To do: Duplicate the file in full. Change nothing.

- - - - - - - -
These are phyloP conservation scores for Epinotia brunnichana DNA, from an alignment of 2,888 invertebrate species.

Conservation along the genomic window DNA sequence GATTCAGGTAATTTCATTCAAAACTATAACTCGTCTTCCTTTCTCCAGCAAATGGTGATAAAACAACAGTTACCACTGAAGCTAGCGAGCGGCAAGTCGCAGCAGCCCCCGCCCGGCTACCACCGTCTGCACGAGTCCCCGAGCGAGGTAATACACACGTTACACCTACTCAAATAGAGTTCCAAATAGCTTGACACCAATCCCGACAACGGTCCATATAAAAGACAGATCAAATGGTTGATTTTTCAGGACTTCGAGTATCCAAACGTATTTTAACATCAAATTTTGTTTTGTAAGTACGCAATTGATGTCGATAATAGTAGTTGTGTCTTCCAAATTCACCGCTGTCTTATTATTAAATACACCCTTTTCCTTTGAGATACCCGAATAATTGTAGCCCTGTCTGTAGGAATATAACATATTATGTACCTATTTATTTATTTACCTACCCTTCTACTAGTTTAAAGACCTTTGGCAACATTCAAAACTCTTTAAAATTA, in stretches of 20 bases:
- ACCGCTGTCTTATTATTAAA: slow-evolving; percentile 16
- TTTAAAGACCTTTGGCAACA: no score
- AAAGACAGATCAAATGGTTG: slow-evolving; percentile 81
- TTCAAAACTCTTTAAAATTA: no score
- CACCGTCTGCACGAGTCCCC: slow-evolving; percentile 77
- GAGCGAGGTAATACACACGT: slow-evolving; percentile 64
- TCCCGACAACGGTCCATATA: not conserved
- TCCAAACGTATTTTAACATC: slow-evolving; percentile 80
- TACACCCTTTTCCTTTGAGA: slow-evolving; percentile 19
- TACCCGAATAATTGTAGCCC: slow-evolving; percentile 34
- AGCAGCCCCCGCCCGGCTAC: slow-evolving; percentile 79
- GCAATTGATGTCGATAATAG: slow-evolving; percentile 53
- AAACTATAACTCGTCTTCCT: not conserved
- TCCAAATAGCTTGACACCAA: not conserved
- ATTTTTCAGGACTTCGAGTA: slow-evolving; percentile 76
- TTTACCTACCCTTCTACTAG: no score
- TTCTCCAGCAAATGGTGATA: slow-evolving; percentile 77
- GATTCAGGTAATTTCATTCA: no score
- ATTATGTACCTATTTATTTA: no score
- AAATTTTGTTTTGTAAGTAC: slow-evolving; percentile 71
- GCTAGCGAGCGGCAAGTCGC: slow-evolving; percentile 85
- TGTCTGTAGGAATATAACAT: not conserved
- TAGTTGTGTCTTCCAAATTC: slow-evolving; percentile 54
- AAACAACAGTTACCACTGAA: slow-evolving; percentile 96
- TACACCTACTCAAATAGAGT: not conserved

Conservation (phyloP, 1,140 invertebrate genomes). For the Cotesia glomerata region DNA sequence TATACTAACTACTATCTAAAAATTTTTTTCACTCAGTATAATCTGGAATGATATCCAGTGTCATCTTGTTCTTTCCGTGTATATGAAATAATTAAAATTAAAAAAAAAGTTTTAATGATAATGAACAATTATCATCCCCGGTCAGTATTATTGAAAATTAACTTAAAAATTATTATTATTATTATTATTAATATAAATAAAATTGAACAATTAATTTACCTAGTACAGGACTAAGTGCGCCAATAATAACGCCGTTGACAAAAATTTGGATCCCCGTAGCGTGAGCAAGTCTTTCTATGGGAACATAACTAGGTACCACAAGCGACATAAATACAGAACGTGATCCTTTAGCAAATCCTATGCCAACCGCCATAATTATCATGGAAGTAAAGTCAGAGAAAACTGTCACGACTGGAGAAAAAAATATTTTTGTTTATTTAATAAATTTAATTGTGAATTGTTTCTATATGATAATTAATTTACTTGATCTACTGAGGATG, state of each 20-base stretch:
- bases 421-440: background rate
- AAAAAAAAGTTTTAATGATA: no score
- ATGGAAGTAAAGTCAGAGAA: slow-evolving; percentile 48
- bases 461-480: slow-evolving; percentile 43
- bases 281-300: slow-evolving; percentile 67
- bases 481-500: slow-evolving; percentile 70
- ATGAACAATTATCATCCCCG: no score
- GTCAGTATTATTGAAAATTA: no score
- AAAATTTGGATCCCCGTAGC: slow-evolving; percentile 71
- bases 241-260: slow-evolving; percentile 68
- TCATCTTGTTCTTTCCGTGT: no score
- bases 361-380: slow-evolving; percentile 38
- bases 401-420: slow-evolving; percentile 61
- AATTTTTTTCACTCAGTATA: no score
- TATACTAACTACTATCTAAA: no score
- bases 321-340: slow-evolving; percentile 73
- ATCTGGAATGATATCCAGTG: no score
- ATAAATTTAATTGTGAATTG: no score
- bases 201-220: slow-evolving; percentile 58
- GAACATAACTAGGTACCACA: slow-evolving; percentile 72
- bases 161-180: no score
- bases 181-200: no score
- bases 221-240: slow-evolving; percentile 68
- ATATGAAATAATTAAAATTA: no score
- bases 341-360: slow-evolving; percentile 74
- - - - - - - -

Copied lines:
These are phyloP conservation scores for Epinotia brunnichana DNA, from an alignment of 2,888 invertebrate species.

Conservation along the genomic window DNA sequence GATTCAGGTAATTTCATTCAAAACTATAACTCGTCTTCCTTTCTCCAGCAAATGGTGATAAAACAACAGTTACCACTGAAGCTAGCGAGCGGCAAGTCGCAGCAGCCCCCGCCCGGCTACCACCGTCTGCACGAGTCCCCGAGCGAGGTAATACACACGTTACACCTACTCAAATAGAGTTCCAAATAGCTTGACACCAATCCCGACAACGGTCCATATAAAAGACAGATCAAATGGTTGATTTTTCAGGACTTCGAGTATCCAAACGTATTTTAACATCAAATTTTGTTTTGTAAGTACGCAATTGATGTCGATAATAGTAGTTGTGTCTTCCAAATTCACCGCTGTCTTATTATTAAATACACCCTTTTCCTTTGAGATACCCGAATAATTGTAGCCCTGTCTGTAGGAATATAACATATTATGTACCTATTTATTTATTTACCTACCCTTCTACTAGTTTAAAGACCTTTGGCAACATTCAAAACTCTTTAAAATTA, in stretches of 20 bases:
- ACCGCTGTCTTATTATTAAA: slow-evolving; percentile 16
- TTTAAAGACCTTTGGCAACA: no score
- AAAGACAGATCAAATGGTTG: slow-evolving; percentile 81
- TTCAAAACTCTTTAAAATTA: no score
- CACCGTCTGCACGAGTCCCC: slow-evolving; percentile 77
- GAGCGAGGTAATACACACGT: slow-evolving; percentile 64
- TCCCGACAACGGTCCATATA: not conserved
- TCCAAACGTATTTTAACATC: slow-evolving; percentile 80
- TACACCCTTTTCCTTTGAGA: slow-evolving; percentile 19
- TACCCGAATAATTGTAGCCC: slow-evolving; percentile 34
- AGCAGCCCCCGCCCGGCTAC: slow-evolving; percentile 79
- GCAATTGATGTCGATAATAG: slow-evolving; percentile 53
- AAACTATAACTCGTCTTCCT: not conserved
- TCCAAATAGCTTGACACCAA: not conserved
- ATTTTTCAGGACTTCGAGTA: slow-evolving; percentile 76
- TTTACCTACCCTTCTACTAG: no score
- TTCTCCAGCAAATGGTGATA: slow-evolving; percentile 77
- GATTCAGGTAATTTCATTCA: no score
- ATTATGTACCTATTTATTTA: no score
- AAATTTTGTTTTGTAAGTAC: slow-evolving; percentile 71
- GCTAGCGAGCGGCAAGTCGC: slow-evolving; percentile 85
- TGTCTGTAGGAATATAACAT: not conserved
- TAGTTGTGTCTTCCAAATTC: slow-evolving; percentile 54
- AAACAACAGTTACCACTGAA: slow-evolving; percentile 96
- TACACCTACTCAAATAGAGT: not conserved

Conservation (phyloP, 1,140 invertebrate genomes). For the Cotesia glomerata region DNA sequence TATACTAACTACTATCTAAAAATTTTTTTCACTCAGTATAATCTGGAATGATATCCAGTGTCATCTTGTTCTTTCCGTGTATATGAAATAATTAAAATTAAAAAAAAAGTTTTAATGATAATGAACAATTATCATCCCCGGTCAGTATTATTGAAAATTAACTTAAAAATTATTATTATTATTATTATTAATATAAATAAAATTGAACAATTAATTTACCTAGTACAGGACTAAGTGCGCCAATAATAACGCCGTTGACAAAAATTTGGATCCCCGTAGCGTGAGCAAGTCTTTCTATGGGAACATAACTAGGTACCACAAGCGACATAAATACAGAACGTGATCCTTTAGCAAATCCTATGCCAACCGCCATAATTATCATGGAAGTAAAGTCAGAGAAAACTGTCACGACTGGAGAAAAAAATATTTTTGTTTATTTAATAAATTTAATTGTGAATTGTTTCTATATGATAATTAATTTACTTGATCTACTGAGGATG, state of each 20-base stretch:
- bases 421-440: background rate
- AAAAAAAAGTTTTAATGATA: no score
- ATGGAAGTAAAGTCAGAGAA: slow-evolving; percentile 48
- bases 461-480: slow-evolving; percentile 43
- bases 281-300: slow-evolving; percentile 67
- bases 481-500: slow-evolving; percentile 70
- ATGAACAATTATCATCCCCG: no score
- GTCAGTATTATTGAAAATTA: no score
- AAAATTTGGATCCCCGTAGC: slow-evolving; percentile 71
- bases 241-260: slow-evolving; percentile 68
- TCATCTTGTTCTTTCCGTGT: no score
- bases 361-380: slow-evolving; percentile 38
- bases 401-420: slow-evolving; percentile 61
- AATTTTTTTCACTCAGTATA: no score
- TATACTAACTACTATCTAAA: no score
- bases 321-340: slow-evolving; percentile 73
- ATCTGGAATGATATCCAGTG: no score
- ATAAATTTAATTGTGAATTG: no score
- bases 201-220: slow-evolving; percentile 58
- GAACATAACTAGGTACCACA: slow-evolving; percentile 72
- bases 161-180: no score
- bases 181-200: no score
- bases 221-240: slow-evolving; percentile 68
- ATATGAAATAATTAAAATTA: no score
- bases 341-360: slow-evolving; percentile 74